You might think that a book written so long ago would have lost its impact. Times have changed. Homosexuals are no longer imprisoned because of who they are, but aspects of this book make it, I believe, a must read for everyone.
Being a journalist, the author has the ability to see the 'story' in his experiences, so material which might be boring or trivialised becomes a surprisingly entertaining read.
He also bring a (true) journalist's impartiality to the subject. Those who m
Oct 10, 2017 rated it really liked it  ·  review of another edition
Anyone who knows me even vaguely will be aware that I am completely opposed to 'bad history', that is looking at the events of centuries ago through the prism of 21st century spectacles.

However, I am prepared to do this in this case, as many other, more civilised countries chose to conclude that what two consenting adults did in the privacy of their own environment was of no concern to anyone else.

That the UK police force chose instead to persecute homosexuals - at least partly as a way of keepi
Katherine Fabian
Oh, I love this book so painfully much! Wildeblood's bravery, determination, humour and passion for social justice shine through in every word. Not only is this important piece of history, but it's also a wonderful book that makes me love its author.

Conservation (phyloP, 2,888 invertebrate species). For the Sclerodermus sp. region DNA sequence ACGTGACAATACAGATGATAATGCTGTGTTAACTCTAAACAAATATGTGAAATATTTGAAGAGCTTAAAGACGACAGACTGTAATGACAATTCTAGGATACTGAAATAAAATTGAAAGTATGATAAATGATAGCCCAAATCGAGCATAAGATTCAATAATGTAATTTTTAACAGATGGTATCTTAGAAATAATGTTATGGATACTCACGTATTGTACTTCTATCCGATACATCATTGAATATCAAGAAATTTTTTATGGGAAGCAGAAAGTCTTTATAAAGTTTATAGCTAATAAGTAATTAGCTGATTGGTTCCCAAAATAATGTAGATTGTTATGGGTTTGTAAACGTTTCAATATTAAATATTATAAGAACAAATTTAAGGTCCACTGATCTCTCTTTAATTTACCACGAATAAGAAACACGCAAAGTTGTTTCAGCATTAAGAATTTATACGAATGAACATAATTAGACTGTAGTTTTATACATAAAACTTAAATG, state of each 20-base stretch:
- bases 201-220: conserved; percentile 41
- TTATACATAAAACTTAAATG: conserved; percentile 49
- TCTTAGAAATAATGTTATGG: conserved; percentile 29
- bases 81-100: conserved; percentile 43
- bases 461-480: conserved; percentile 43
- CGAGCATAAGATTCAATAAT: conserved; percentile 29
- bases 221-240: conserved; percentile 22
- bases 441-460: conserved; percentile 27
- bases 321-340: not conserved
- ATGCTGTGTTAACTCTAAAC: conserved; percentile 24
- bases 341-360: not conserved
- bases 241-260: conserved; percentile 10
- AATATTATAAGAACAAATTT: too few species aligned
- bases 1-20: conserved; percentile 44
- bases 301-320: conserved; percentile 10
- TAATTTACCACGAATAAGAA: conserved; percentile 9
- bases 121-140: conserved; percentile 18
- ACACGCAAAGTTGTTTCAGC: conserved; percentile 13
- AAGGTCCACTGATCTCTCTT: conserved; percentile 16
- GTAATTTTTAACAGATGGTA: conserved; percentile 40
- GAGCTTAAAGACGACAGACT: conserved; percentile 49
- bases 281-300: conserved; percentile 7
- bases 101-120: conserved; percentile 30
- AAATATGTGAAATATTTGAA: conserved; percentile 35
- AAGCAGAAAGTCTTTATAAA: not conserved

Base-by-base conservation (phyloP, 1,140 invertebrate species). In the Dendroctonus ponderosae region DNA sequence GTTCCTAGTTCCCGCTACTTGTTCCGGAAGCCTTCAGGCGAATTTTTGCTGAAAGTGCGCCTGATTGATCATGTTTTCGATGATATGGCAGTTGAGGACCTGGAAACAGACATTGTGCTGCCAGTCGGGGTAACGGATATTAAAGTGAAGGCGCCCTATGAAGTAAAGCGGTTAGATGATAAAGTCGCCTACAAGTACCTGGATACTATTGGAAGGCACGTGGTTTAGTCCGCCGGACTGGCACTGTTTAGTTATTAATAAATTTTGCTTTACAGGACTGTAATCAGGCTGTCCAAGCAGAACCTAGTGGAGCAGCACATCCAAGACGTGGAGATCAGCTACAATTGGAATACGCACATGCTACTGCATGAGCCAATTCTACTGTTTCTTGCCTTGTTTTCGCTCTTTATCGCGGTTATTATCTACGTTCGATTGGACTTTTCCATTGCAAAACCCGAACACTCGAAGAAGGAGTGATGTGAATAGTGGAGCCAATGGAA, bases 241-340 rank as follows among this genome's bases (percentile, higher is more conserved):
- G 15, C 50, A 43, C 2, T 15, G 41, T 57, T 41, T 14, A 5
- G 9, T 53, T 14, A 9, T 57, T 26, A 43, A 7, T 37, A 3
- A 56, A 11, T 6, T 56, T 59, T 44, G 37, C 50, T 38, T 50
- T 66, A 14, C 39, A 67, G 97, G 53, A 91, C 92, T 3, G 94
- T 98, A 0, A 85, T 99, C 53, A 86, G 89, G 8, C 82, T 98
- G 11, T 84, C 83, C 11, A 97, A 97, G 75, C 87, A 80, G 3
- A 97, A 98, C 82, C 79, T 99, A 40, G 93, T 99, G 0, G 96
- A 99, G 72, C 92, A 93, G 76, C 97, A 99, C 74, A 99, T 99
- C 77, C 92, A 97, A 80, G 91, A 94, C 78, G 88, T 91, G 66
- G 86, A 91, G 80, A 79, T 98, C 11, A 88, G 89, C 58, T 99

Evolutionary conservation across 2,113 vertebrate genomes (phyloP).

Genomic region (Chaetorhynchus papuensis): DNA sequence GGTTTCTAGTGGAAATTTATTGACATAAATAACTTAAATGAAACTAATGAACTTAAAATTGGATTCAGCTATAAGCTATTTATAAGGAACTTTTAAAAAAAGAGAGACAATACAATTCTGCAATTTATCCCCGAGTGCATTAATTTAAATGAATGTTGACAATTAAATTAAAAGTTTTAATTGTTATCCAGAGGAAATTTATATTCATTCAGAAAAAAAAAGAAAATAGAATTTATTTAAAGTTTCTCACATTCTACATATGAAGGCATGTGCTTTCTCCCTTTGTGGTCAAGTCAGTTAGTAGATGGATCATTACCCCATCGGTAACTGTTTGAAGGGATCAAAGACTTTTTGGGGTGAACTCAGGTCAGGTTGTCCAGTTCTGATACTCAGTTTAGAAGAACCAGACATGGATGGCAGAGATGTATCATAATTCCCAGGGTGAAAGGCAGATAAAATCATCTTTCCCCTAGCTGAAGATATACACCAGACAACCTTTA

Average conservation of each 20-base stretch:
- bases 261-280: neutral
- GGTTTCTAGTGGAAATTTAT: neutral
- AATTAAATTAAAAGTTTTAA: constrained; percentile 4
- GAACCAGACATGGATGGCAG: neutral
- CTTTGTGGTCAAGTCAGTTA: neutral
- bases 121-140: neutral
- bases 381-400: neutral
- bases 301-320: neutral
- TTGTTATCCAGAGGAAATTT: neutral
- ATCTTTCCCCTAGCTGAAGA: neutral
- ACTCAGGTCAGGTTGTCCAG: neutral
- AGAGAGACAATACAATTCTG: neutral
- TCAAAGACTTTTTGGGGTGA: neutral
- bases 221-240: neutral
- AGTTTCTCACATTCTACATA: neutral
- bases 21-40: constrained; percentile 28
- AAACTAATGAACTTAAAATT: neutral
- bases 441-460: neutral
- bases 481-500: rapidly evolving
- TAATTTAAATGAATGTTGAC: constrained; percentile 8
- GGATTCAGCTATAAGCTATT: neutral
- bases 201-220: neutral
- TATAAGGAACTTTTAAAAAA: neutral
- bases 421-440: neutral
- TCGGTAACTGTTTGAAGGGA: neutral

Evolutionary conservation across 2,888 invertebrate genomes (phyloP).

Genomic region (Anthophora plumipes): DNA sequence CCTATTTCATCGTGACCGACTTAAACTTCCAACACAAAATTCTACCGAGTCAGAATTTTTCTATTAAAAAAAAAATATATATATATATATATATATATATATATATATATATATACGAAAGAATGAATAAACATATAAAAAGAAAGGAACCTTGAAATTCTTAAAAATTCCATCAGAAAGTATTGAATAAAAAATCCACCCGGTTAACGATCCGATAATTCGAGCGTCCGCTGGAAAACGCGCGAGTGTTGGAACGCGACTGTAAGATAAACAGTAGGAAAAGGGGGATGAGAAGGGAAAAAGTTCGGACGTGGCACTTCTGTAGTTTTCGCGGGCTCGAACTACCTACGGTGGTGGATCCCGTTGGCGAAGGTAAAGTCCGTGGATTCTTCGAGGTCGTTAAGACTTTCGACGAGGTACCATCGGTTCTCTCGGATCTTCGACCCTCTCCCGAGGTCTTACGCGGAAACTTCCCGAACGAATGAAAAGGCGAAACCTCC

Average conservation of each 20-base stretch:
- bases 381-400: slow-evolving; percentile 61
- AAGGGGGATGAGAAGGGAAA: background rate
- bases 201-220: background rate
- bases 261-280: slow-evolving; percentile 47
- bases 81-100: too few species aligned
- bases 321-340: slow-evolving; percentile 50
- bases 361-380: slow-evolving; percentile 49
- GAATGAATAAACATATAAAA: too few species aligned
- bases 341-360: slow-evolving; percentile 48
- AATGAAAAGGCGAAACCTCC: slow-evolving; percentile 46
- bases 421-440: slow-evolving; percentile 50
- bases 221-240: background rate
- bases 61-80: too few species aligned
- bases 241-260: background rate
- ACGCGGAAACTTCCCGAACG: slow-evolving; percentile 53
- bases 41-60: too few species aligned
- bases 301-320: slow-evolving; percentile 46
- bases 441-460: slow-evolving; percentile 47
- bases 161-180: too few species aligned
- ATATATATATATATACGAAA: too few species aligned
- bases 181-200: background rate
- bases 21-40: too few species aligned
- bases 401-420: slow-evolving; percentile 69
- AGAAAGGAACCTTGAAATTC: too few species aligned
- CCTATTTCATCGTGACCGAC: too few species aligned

Summary (not spoilery):

Wildeblood was one of three defendants in a high profile sodomy trial in the 1950s. This book is an overt piece of activism written and published to a wide audience in order to push for the decriminalisation of (male) homosex
Sep 10, 2017 rated it it was amazing
This book tore at my heart. Well worth the emotional wrenching.
Eddie Clarke
Sep 11, 2014 rated it it was amazing
An amazingly well-written and completely engrossing book, written by the ex-foreign correspondent for the Daily Mail after his trial and imprisonment for homosexuality in a massive scandal in the early 50s (whipped up deliberately by the authorities for maximum public impact) A completely essential, I would say fundamentally important read in terms of LGBT history in the UK. As Matthew Paris writes in the 1999 edition's preface, Peter Wildeblood was virtually one of the first men in history to p ...more
Emmy Gregory
Jan 29, 2016 rated it it was amazing
A stunning piece of writing: heartbreaking, witty, moving, down-to-earth and powerful simply because of its unremitting honesty in the backdrop of a dishonest and inconsistent culture. Given how important this book is in the history of LGBT rights in the UK I can't believe I only heard about it so recently. I know it will stay with me for a long time.
Adam Dunn
Jun 24, 2015 rated it it was amazing
Shelves: glbt
To fans of this book I would also recommend The Verdict of You All, a book with a similar theme written just before this book.
Jan 26, 2016 rated it it was amazing  ·  review of another edition
Excellent insights ...
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Date of Birth 19 May 1923, Alassio, Liguria, Italy
Date of Death 14 November 1999, Victoria, British Columbia, Canada

Educated at Radley College, Oxfordshire and then Trinity College, Oxford.

Served in the Royal Air Force during the Second World War.

In January 1954, he was arrested by British police and charged with homosexual offences. He was sentenced to 18 months in prison. After his release, he b
More about Peter Wildeblood